(Shapiro’s article appeared in the Guardian, 9/24.)
In late July 1606, in the midst of a theatrical season that included what may well be the finest group of new plays ever staged – Shakespeare’s King Lear and Macbeth, Ben Jonson’s Volpone, and Thomas Middleton’s The Revenger’s Tragedy – Shakespeare’s company, the King’s Men, lowered their flag at the Globe theatre and locked their playhouse doors. Plague had returned. Two years earlier, after an outbreak in which more than 30,000 Londoners had died, the privy council decreed that public playing should cease once the number of those who died every week of plague rose “above the number of 30”. In practice, though, there seems to have been some leeway, with players intent on earning a living occasionally bending the rules, resuming performances when plague deaths dipped under 40 or so. Privy council records for this era were lost in a fire in 1618, so we will never know exactly what number triggered any specific closure. But flexibility is hinted at in Lording Barry’s play Ram Alley (1608), where a character says: “I dwindle as a new player does at a plague bill certified 40.” In any case, by late July 1606, with the number of plague deaths well over that figure and rising week by week, public playing was finished, for the summer at least.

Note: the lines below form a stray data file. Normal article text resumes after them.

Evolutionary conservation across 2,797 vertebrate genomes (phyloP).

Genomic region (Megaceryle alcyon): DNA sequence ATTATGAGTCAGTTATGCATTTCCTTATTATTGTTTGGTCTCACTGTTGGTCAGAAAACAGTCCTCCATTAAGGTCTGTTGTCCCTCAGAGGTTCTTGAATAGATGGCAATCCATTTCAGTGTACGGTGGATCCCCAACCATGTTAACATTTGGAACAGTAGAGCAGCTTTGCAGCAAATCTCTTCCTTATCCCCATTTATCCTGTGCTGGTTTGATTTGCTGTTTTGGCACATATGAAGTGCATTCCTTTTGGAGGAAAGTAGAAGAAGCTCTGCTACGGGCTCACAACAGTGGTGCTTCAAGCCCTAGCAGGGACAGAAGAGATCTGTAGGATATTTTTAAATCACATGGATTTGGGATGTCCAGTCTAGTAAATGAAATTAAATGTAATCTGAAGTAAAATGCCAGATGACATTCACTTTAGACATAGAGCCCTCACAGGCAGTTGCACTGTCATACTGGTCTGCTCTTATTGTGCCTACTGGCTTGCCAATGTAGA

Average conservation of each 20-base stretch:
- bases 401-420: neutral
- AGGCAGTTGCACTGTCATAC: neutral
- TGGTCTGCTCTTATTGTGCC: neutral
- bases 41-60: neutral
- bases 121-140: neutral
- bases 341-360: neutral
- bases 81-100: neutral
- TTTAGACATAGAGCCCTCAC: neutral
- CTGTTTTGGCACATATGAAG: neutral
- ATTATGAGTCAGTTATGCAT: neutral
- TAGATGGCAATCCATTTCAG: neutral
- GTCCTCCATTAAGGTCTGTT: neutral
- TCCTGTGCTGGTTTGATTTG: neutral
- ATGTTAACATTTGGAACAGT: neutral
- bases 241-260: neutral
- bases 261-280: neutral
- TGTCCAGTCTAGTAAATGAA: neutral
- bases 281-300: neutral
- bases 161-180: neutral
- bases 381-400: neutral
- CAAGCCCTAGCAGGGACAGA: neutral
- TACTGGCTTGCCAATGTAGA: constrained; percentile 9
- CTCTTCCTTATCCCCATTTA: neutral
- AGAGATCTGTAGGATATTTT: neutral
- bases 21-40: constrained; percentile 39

Stage Voices Publishing for archived posts and sign up for free e-mail updates: http 2015:// www.stagevoices.com/ . If you would like to contribute a review, monologue, or other work related to theatre, please write to Bob Shuman at Bobjshuman@gmail.com.